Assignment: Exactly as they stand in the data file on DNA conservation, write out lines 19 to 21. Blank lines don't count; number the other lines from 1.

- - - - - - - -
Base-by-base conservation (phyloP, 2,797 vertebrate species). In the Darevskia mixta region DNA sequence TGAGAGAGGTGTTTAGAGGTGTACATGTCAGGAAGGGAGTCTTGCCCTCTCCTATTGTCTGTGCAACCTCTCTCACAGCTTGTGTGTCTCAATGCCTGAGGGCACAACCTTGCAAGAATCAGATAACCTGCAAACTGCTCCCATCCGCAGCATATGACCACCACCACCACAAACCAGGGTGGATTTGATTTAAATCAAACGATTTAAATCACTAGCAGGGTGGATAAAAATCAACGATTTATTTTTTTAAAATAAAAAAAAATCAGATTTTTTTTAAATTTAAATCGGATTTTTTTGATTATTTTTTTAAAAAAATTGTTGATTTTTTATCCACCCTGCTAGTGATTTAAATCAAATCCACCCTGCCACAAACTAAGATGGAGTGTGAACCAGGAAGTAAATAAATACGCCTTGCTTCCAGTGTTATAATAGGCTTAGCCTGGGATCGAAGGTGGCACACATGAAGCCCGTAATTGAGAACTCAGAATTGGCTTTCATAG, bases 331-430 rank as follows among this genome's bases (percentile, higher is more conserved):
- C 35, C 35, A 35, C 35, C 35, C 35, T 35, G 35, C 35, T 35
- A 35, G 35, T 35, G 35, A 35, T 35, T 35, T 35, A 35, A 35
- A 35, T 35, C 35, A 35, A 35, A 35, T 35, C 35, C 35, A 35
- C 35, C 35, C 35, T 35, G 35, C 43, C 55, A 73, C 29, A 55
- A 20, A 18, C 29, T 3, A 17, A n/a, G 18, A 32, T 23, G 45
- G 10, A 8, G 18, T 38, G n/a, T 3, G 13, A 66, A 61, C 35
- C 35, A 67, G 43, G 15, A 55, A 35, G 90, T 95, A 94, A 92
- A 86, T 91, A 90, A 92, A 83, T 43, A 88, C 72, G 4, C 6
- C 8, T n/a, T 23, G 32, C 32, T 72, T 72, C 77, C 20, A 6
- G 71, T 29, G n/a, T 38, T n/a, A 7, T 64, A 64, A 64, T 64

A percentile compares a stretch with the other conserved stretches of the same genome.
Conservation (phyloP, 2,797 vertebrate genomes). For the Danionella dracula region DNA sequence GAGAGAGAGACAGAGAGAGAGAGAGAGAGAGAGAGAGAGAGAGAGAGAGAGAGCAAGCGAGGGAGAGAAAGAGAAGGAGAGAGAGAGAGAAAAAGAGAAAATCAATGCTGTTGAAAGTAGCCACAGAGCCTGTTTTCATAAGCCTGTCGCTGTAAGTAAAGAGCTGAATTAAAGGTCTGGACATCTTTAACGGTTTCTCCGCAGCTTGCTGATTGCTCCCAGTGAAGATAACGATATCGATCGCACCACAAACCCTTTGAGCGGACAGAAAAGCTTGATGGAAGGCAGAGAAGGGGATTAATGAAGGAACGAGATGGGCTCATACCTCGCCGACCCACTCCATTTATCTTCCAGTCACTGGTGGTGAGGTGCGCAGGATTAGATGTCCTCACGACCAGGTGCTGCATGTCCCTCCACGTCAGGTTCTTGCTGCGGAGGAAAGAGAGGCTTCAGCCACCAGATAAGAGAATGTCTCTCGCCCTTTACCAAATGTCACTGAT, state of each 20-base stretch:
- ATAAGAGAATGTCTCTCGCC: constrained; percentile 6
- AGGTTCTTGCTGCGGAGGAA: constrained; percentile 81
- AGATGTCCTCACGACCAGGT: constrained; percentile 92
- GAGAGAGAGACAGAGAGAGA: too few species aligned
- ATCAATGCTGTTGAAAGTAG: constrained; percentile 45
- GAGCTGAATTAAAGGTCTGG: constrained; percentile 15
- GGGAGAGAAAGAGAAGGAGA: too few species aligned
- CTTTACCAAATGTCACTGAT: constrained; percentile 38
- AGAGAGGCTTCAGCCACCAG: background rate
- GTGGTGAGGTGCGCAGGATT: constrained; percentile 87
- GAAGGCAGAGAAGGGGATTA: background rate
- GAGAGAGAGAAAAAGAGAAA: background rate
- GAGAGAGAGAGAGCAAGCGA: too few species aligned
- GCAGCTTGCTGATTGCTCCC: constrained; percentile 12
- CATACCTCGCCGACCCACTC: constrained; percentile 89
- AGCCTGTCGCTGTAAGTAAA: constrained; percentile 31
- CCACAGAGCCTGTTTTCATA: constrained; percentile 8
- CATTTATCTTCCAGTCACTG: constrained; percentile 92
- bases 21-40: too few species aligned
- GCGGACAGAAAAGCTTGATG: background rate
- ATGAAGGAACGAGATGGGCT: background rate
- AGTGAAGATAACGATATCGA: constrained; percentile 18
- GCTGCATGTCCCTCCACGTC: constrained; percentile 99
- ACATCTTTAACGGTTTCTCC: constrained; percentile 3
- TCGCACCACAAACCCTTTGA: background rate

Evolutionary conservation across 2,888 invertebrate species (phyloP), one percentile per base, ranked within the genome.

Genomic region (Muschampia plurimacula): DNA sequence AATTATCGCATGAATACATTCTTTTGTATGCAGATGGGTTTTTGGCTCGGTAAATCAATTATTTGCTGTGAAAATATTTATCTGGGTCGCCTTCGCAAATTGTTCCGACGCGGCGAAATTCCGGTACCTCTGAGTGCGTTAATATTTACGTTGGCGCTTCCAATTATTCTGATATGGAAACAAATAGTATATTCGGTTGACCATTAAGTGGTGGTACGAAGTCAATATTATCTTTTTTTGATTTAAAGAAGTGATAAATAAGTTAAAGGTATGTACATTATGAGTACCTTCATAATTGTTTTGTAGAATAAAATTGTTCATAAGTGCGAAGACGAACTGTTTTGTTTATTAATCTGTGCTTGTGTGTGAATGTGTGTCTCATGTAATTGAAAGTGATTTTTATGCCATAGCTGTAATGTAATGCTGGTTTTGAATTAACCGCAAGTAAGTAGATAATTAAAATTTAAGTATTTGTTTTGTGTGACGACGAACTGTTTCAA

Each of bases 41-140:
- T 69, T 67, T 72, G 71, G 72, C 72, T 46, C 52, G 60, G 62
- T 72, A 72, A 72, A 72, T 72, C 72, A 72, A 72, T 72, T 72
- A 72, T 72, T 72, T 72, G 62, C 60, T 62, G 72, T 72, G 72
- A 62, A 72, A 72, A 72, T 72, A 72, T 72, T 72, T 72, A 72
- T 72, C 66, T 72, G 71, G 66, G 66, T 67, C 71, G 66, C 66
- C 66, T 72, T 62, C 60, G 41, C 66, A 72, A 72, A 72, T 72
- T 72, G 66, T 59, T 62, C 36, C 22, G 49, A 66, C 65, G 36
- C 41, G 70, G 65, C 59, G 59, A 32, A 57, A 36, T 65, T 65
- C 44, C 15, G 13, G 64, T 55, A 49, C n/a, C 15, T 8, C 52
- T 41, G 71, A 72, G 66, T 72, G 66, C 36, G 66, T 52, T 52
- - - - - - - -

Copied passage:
- GAGCTGAATTAAAGGTCTGG: constrained; percentile 15
- GGGAGAGAAAGAGAAGGAGA: too few species aligned
- CTTTACCAAATGTCACTGAT: constrained; percentile 38